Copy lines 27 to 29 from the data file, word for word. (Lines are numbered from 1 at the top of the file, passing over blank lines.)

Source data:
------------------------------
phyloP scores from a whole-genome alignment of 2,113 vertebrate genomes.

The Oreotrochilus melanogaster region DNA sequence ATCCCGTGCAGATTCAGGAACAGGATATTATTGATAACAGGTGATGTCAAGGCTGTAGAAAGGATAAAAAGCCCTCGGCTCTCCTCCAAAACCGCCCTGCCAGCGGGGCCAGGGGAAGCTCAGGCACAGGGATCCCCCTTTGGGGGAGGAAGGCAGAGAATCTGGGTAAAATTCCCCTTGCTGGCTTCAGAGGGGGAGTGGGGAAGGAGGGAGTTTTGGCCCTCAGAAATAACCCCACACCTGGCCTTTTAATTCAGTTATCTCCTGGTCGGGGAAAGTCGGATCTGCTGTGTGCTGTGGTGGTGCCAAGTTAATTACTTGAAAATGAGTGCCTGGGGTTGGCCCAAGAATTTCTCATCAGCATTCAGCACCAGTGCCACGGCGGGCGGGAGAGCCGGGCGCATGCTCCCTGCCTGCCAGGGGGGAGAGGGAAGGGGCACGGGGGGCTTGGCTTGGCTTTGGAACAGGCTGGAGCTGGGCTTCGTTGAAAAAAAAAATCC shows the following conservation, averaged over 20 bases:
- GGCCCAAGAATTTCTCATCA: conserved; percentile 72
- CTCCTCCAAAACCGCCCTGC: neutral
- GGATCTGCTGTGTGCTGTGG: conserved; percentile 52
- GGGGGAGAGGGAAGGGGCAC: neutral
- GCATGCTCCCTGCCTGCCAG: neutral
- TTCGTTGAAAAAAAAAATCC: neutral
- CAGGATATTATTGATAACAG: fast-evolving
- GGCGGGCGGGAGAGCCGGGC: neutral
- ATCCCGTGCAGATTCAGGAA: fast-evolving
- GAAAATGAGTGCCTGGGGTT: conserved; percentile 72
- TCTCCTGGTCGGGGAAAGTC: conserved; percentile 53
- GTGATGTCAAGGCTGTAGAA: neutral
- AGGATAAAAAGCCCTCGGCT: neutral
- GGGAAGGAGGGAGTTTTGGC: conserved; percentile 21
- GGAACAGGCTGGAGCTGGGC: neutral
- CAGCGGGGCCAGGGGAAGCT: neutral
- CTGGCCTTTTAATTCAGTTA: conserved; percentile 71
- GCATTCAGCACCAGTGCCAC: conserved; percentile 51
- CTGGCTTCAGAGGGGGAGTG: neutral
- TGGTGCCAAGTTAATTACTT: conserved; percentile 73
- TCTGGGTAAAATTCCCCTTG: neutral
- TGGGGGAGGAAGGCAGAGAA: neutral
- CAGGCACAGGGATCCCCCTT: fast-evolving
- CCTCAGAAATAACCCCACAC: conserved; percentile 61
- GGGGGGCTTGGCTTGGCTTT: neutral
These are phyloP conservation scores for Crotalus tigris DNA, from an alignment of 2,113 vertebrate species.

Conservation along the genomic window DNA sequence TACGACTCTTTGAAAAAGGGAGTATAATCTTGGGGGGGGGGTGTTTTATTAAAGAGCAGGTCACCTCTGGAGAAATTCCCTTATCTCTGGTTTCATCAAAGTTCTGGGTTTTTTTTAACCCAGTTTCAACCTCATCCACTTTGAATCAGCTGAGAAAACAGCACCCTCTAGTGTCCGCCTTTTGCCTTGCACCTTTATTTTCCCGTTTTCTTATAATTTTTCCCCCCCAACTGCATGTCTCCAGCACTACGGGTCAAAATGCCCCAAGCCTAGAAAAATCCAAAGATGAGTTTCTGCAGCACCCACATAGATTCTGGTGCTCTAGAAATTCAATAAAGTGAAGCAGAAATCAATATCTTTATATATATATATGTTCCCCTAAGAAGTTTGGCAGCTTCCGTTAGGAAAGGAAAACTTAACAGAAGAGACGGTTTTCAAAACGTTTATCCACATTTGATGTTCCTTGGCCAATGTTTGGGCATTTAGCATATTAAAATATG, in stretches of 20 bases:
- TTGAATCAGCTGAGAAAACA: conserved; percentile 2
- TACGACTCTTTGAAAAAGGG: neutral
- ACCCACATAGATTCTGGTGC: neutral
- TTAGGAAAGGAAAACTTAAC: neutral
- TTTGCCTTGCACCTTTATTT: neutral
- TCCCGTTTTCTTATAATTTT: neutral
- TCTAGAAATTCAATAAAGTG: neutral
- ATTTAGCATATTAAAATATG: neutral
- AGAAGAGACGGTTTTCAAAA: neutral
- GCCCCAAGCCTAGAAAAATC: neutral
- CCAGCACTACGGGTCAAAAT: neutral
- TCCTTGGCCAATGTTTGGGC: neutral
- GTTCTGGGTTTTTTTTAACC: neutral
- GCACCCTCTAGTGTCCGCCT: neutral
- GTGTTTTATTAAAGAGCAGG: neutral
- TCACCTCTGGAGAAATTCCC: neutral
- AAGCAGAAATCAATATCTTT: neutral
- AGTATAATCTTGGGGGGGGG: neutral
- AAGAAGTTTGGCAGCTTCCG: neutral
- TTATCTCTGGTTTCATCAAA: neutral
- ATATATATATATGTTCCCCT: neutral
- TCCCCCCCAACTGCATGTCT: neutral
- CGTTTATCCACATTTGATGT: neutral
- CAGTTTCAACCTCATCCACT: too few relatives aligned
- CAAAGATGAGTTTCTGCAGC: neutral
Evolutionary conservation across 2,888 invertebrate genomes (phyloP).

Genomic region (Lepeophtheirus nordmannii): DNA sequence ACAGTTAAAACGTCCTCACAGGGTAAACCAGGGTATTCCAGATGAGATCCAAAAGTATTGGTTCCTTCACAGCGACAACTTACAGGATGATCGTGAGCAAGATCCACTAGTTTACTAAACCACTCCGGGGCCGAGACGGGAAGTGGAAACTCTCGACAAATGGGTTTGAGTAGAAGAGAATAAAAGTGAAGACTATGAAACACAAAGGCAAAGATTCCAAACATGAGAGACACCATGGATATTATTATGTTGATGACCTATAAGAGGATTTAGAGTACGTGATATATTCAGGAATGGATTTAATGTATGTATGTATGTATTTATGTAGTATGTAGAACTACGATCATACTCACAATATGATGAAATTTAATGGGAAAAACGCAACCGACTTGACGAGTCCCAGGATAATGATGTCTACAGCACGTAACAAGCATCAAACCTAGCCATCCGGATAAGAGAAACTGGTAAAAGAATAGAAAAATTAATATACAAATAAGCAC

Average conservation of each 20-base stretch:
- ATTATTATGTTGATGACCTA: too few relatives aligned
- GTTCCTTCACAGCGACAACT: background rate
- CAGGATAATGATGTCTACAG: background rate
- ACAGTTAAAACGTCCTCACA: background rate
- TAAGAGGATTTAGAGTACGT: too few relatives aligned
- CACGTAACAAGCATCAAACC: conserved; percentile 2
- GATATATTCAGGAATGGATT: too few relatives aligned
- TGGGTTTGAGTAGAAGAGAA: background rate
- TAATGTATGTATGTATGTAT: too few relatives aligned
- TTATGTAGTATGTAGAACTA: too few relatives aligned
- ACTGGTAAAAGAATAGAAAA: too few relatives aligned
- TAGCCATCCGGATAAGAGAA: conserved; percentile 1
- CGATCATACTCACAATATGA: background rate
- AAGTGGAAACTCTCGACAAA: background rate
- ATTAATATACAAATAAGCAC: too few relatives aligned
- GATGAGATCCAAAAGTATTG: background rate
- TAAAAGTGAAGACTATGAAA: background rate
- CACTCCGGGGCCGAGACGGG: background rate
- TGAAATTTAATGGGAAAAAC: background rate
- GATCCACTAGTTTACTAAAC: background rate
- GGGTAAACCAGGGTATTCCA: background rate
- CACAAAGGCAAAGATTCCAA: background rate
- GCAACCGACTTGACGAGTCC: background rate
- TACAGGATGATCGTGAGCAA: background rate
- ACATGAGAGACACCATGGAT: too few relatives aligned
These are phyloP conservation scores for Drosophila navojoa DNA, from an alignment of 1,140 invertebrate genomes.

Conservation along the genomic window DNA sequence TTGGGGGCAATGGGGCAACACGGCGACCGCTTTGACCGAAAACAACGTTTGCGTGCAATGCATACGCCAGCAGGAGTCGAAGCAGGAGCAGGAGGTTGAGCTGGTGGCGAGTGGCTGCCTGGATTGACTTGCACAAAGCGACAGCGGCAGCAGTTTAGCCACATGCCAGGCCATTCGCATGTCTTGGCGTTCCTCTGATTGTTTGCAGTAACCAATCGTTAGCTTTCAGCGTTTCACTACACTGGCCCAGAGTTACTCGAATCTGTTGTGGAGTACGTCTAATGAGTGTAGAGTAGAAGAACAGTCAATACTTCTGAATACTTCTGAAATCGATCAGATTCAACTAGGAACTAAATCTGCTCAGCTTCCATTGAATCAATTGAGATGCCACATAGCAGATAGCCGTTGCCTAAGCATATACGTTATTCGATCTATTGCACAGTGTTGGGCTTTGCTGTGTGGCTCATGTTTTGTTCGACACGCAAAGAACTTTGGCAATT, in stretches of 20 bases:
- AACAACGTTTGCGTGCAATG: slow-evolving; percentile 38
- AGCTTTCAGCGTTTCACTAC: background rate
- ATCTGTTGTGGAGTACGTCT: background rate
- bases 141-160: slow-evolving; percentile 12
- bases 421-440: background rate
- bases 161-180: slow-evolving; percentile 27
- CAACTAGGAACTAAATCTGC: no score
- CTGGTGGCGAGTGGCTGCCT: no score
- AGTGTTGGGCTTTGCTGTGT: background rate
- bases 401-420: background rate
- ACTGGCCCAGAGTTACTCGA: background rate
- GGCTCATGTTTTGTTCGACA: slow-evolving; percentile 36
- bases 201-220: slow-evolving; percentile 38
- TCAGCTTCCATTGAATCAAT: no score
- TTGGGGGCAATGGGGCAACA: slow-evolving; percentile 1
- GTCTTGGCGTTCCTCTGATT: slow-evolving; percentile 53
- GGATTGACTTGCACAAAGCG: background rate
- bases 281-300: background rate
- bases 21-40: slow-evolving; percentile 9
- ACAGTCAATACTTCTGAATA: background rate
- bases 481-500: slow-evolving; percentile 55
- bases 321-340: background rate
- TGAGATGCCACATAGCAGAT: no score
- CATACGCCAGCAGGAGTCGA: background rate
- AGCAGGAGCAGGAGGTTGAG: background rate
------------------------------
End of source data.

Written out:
- GGGGGGCTTGGCTTGGCTTT: neutral
These are phyloP conservation scores for Crotalus tigris DNA, from an alignment of 2,113 vertebrate species.

Conservation along the genomic window DNA sequence TACGACTCTTTGAAAAAGGGAGTATAATCTTGGGGGGGGGGTGTTTTATTAAAGAGCAGGTCACCTCTGGAGAAATTCCCTTATCTCTGGTTTCATCAAAGTTCTGGGTTTTTTTTAACCCAGTTTCAACCTCATCCACTTTGAATCAGCTGAGAAAACAGCACCCTCTAGTGTCCGCCTTTTGCCTTGCACCTTTATTTTCCCGTTTTCTTATAATTTTTCCCCCCCAACTGCATGTCTCCAGCACTACGGGTCAAAATGCCCCAAGCCTAGAAAAATCCAAAGATGAGTTTCTGCAGCACCCACATAGATTCTGGTGCTCTAGAAATTCAATAAAGTGAAGCAGAAATCAATATCTTTATATATATATATGTTCCCCTAAGAAGTTTGGCAGCTTCCGTTAGGAAAGGAAAACTTAACAGAAGAGACGGTTTTCAAAACGTTTATCCACATTTGATGTTCCTTGGCCAATGTTTGGGCATTTAGCATATTAAAATATG, in stretches of 20 bases: